// Name:
// Submenu:
// Author:
// Title:
// Version:
// Desc:
// Keywords:
// URL:
// Help:
#region UICode
IntSliderControl Amount1 = 0; // [0,100] Slider 1 Description
IntSliderControl Amount2 = 0; // [0,100] Slider 2 Description
IntSliderControl Amount3 = 0; // [0,100] Slider 3 Description
#endregion

As mentioned before, we won't be needing a UI for this effect, so go ahead and delete all those lines.

Looking inside of our Render() function, we won't be needing the primary, secondary color, or the brush width, so go ahead and delete these lines:

ColorBgra primaryColor = EnvironmentParameters.PrimaryColor;
ColorBgra secondaryColor = EnvironmentParameters.SecondaryColor;
int brushWidth = (int)EnvironmentParameters.BrushWidth;

We WILL be needing to know the center of our selection so KEEP these lines:

Rectangle selection = EnvironmentParameters.SelectionBounds;
int centerX = ((selection.Right - selection.Left) / 2) + selection.Left;
int centerY = ((selection.Bottom - selection.Top) / 2) + selection.Top;

Finally, we will modify the inner loop so that it copies all pixels from the source canvas to the destination canvas unless we are working on the center pixel. In that case, we will be replacing that pixel with one that is black.

As the effect loops through all of the pixels on the destination canvas, we know when we are working on the center pixel if the y variable is equal to "centerY" and the x variable is equal to "centerX". In C# that condition looks like this:

if (y == centerY && x == centerX)
{

}

We will replace the "// comments" in our default script with that condition code, so it looks like this now:

void Render(Surface dst, Surface src, Rectangle rect)
{
    // Delete any of these lines you don't need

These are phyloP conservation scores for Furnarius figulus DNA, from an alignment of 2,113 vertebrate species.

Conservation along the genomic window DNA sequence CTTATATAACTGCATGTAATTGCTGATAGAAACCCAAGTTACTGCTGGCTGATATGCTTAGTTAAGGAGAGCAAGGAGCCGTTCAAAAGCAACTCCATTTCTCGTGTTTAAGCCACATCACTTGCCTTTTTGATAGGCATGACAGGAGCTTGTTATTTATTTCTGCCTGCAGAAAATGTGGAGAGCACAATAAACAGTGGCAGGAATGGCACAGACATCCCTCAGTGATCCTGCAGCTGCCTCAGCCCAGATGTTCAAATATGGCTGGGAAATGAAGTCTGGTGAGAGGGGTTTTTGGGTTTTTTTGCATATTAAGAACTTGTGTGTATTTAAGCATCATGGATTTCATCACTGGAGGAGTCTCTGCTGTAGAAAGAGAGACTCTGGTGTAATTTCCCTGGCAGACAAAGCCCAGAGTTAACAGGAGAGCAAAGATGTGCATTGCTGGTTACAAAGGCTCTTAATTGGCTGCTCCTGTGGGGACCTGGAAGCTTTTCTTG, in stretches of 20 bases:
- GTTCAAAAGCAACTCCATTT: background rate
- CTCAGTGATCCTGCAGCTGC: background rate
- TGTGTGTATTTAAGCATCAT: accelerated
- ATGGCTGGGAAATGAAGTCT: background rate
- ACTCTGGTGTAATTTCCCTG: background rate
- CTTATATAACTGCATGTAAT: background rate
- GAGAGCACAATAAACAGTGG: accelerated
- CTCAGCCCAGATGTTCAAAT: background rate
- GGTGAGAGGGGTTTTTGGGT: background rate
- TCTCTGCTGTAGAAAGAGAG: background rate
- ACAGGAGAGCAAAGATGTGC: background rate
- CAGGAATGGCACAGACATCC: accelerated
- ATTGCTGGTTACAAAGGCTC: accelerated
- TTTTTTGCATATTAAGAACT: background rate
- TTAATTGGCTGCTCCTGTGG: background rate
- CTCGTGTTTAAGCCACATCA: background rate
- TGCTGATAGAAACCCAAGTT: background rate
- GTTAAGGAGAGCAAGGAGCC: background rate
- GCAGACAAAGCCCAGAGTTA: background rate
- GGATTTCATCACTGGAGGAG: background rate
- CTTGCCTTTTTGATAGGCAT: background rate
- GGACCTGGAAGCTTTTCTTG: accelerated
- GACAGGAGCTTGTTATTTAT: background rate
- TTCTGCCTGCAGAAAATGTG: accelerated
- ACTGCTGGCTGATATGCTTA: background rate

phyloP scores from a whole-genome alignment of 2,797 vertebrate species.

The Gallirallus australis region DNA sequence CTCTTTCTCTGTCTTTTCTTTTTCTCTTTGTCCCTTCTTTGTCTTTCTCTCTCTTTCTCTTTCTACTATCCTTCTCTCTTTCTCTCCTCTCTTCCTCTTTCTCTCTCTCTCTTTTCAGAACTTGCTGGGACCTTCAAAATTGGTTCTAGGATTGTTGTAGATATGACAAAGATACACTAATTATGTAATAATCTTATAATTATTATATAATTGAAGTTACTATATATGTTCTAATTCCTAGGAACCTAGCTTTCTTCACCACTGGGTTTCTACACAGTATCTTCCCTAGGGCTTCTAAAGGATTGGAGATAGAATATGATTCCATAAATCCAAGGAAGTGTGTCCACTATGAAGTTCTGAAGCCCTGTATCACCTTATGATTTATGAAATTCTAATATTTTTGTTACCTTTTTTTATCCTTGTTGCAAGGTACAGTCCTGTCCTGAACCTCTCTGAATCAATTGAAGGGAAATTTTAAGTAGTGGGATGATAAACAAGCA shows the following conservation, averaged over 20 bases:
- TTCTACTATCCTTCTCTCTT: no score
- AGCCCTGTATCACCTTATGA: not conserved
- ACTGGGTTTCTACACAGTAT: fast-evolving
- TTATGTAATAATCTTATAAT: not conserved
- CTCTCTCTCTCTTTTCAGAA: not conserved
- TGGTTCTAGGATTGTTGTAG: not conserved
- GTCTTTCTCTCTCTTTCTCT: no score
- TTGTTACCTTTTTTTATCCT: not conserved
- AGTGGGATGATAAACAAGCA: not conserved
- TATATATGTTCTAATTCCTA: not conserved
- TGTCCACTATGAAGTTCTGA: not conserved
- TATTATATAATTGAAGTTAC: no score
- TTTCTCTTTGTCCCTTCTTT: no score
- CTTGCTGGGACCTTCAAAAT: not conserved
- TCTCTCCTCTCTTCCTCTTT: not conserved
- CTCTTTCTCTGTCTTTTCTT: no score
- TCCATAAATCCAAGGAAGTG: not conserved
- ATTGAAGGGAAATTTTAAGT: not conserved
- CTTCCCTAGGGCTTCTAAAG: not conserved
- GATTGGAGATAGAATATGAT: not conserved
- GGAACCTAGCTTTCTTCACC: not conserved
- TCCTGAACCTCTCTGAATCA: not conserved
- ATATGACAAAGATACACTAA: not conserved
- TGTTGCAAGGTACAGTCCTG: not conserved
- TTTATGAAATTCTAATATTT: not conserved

Rectangle selection = EnvironmentParameters.SelectionBounds;
    int centerX = ((selection.Right - selection.Left) / 2) + selection.Left;
    int centerY = ((selection.Bottom - selection.Top) / 2) + selection.Top;

    ColorBgra currentPixel;
    for (int y = rect.Top; y < rect.Bottom; y++)
    {
        if (IsCancelRequested) return;
        for (int x = rect.Left; x < rect.Right; x++)
        {
            currentPixel = src[x,y];
            // TODO: Add pixel processing code here
            if (y == centerY && x == centerX)
            {

            }
            dst[x,y] = currentPixel;
        }
    }
}

Finally, when that condition is true and we're working on the center pixel, we need to replace it with a black pixel. We can do that this way:

currentPixel = ColorBgra.Black;

Putting that all together, your final script should look like this:

void Render(Surface dst, Surface src, Rectangle rect)
{
    Rectangle selection = EnvironmentParameters.SelectionBounds;
    int centerX = ((selection.Right - selection.Left) / 2) + selection.Left;
    int centerY = ((selection.Bottom - selection.Top) / 2) + selection.Top;

    ColorBgra currentPixel;
    for (int y = rect.Top; y < rect.Bottom; y++)
    {
        if (IsCancelRequested) return;
        for (int x = rect.Left; x < rect.Right; x++)
        {
            currentPixel = src[x,y];
            if (y == centerY && x == centerX)
            {
                currentPixel = ColorBgra.Black;
            }
            dst[x,y] = currentPixel;
        }
    }
}

That's it!

If you think about it, the only thing we actually needed to write ourselves to implement the "Dot at Center" algorithm was this part:

if (y == centerY && x == centerX)
{
    currentPixel = ColorBgra.Black;
}

Everything else was written for you by CodeLab.

Now that you have built your first effect, if you'd like to make it a permanent part of Paint.NET, just follow the steps on the Building a DLL File page.

Now that you've finished the first lesson, you're probably ready for part 2:

How to Write an Effect Plugin (Part 2 of 4 - Intermediate)


More Information

Here is some more information that you may find useful:
CodeLab Effects Design Overview
Sample Code for User Interface Elements
Using the Code Editor
Designing a User Interface for Your Effect
Building a DLL File
CodeLab Help File
Check for CodeLab Updates
Learn C#